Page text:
The deputy director of the United Nations children'ss agency has resigned saying he doesn't want allegations of sexual misconduct made against him to "damage" the agency's work.
Justin Forsyth said in a statement on Thursday his decision to step down from the UNICEF role was not because of "mistakes" made while head of UK-based charity Save the Children.
Female colleagues of Forsyth's at Save the Children raised complaints against him in 2011 and 2015, alleging he had sent inappropriate text messages and commented on what junior female staff members were wearing.
Forsyth said on Thursday the cases had been dealt with "through a proper process many years ago".
"I apologised unreservedly at the time and face to face. I apologise again. There is no doubt in my mind that some of the coverage around me is not just to - rightly - hold me to account, but also to attempt to do serious damage to our cause and the case for aid," he said.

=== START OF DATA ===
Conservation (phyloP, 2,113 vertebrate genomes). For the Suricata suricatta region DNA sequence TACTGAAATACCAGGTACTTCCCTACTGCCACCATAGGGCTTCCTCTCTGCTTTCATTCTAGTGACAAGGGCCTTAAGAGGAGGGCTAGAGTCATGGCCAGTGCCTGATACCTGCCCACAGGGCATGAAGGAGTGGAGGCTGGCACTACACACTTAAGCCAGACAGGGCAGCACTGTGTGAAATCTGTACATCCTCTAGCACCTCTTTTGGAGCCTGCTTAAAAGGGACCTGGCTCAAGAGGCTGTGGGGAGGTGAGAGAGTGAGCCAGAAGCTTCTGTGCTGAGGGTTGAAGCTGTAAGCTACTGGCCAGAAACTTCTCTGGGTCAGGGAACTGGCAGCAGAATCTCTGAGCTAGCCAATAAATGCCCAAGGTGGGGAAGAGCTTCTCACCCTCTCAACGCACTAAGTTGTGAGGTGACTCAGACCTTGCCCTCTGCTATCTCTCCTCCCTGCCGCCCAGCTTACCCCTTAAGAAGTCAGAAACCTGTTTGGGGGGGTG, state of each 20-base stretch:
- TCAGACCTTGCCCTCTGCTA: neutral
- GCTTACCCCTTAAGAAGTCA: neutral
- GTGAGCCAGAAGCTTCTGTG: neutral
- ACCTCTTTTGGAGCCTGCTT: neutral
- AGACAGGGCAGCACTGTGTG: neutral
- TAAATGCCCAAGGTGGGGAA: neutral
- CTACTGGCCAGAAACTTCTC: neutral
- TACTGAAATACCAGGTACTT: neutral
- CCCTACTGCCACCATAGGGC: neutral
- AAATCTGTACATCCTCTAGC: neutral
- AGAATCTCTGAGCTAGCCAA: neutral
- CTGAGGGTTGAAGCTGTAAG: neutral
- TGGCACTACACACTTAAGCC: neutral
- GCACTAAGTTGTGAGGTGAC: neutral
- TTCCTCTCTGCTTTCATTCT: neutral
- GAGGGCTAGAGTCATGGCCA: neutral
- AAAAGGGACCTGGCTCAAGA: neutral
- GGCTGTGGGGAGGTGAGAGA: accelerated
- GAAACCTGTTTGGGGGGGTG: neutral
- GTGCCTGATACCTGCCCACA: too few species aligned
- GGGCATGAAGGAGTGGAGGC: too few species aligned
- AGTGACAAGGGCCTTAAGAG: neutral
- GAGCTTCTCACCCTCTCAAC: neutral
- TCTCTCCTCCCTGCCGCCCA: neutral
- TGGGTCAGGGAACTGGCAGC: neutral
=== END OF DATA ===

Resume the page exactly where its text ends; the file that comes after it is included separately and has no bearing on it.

UNICEF operates in 190 countries around the world, according to the agency's website.
It's work is funded entirely by voluntary donations from governments, private organisations and some six million individual supporters.
UNICEF's Executive Director Henrietta Fore accepted Forsyth's resignation, a spokesperson for the organisation told Al Jazeera.
"We are grateful to Mr Forsyth for his work over the past two years to advocate for the most vulnerable children and help advance UNICEF's mission to save children's lives. This mission is now more important than ever," the spokesperson said.
Forsyth's resignation comes amid significant turbulence in the aid sector.
Earlier this month, reports surfaced that Oxfam employees had paid sex workers while on an aid mission in Haiti, following the country's devastating 2010 earthquake.
Oxfam has received 26 new claims of sexual misconduct, allegedly by its staff, since the scandal broke on February 9.
The European Union and UK government have said they will review their funding of Oxfam in light of the allegations.